Olgeta Meri Igat Raits?

(All Women Have Rights?)

January 29, 2016

Aletta Biersack

The “David and Goliath” story Stuart Kirsch tells in Mining Capitalism (2014)—of global underdogs triumphing over a powerful mining company, aided and abetted by Global North activists—is replicated in another story from Papua New Guinea (PNG), albeit concerning a different mine: the Porgera gold mine in the PNG highlands, the country’s second largest mine (Columbia-Harvard 2015: 20). In brief, the Porgera Landowners Association (PLOA) and the Porgera-based Akali Tangi Association (ATA; commonly translated as Human Rights Association), operating in tandem with MiningWatch Canada (MWC),1 pressured Porgera Joint Venture (PJV) to give reparations to women who claimed to have been gang raped by PJV’s security guards. At the time, the Canadian company Barrick Gold Corporation, then regarded as the world’s leading gold mining company, was the majority shareholder. Although Barrick continues to manage the mine, it shares that honor with Zijin, a large Chinese gold company, which bought 50 percent of Barrick’s equity in May 2015.
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Regeneration of Human-Modified Landscapes

The Irony of Antipathy to Resilient Animals

January 19, 2016

Joanna E. Lambert

Lambert1

You hear a lot about resilience these days—for good reason. Our planet is undergoing profound ecological and climatological change, and we are now unequivocally in a geochemically distinct epoch (Anthropocene) with its own unique signature of human-produced aluminum, concrete, and plastics—direct by-products of the “Great Acceleration of population growth, industrialization, and mineral and energy use” (Waters et al. 2016: 2622). The resilience of species—including human—to this Great Acceleration has received considerable attention of late by social scientists, although the concept as applied to ecological systems has been around for several decades. As originally conceived by Holling (1973), ecologists define resilience as “the capacity of a system to absorb disturbance and reorganize while undergoing change so as to still retain essentially the same function, structure, identity, and feedbacks” (Walker et al. 2004: 5). However, it is not my goal to explore resilience per se; many superb reviews and analyses already exist (e.g., Jacka 2015). Instead, here I explore the irony of resilience from the perspective of human antipathy toward “pest” species.
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New Featured Article!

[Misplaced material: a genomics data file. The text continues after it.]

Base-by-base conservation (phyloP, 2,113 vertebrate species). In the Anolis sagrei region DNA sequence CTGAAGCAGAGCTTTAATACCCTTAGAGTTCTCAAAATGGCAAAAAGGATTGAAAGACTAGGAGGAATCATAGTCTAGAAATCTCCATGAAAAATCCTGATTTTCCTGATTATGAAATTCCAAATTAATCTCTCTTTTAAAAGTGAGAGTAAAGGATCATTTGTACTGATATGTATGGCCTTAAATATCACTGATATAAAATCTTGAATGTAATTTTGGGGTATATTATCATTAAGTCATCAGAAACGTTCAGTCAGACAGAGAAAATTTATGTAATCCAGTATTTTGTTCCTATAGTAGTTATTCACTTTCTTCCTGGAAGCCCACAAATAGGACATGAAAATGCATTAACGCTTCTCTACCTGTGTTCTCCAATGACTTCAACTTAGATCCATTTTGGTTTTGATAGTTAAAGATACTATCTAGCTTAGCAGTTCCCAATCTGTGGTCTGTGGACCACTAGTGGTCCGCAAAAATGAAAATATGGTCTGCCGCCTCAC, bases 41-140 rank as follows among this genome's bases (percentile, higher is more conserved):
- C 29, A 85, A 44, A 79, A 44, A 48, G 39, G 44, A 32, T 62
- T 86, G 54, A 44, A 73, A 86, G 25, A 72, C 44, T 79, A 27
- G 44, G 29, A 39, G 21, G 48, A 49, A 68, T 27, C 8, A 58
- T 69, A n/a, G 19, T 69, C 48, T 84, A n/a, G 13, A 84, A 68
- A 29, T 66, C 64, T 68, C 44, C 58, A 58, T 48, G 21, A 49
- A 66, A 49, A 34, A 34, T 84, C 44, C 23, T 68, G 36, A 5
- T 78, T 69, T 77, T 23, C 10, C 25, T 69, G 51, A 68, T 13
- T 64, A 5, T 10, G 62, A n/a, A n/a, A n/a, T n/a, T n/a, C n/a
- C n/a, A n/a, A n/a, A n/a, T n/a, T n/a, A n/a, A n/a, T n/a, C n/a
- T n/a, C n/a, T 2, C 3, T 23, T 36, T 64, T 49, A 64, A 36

“Introduced & Invasive Animals” Available as Free PDF Download

January 13, 2016

The latest Environment and Society featured article is now available! This month’s article, “Untangling Introduced and Invasive Animals,” comes from Volume 4 (2013). Crystal Fortwangler explores introduced and invasive species, untangling the ways disciplinary frameworks across the social sciences, natural sciences, and humanities examine introduced and invasive species and their relations with human societies.

Visit the featured article page to download your copy of the article today before it’s gone! A new article is featured every month.

European green crab, Carcinus maenas (Photo: David Reed via Flickr)

European green crab, Carcinus maenas (Photo: David Reed via Flickr)

Crystal Fortwangler is Assistant Professor of Sustainability and Environmental Anthropology at the Falk School of Sustainability. Most recently she was at Lafayette College where she held a Mellon Post-Doctoral Scholarship to help guide an emerging Environmental Studies program. Previously, she held a Visiting Assistant Professor position in Environmental Studies at Oberlin College. She has a joint-Ph.D. in cultural anthropology and natural resources/environmental studies, and owns a film company focused on exploring sustainability in conversation with human and animal welfare. She emphasizes ethical and justice frameworks in sustainability and engages the social sciences and humanities as part of applied and action-oriented projects. Her research and films explore how we can simultaneously best pursue conservation & marine protection, social and economic justice, and animal welfare. Key to her work is also considering how sustainability is communicated to various audiences.

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Supermythologies and Superenvironments

January 11, 2016

Jamon Halvaksz

I’ve been thinking a lot about superheroes and their worlds. This past term I taught a class, The Anthropology of Superheroes, where the big question posed was, “How can we study superheroes as anthropologists?” In addition to reading graphic novels and discussing cosplay and real-life superheroes, we also did collaborative event ethnography (Brosius and Campbell 2010) at the Alamo City Comic Con. I called it a swarm ethnography. I’ll admit, I’m a bit of a nerd and certainly a fan of the genre. However, what really interest me about superheroes are the imagined futures and alternative multiverses in which they live.
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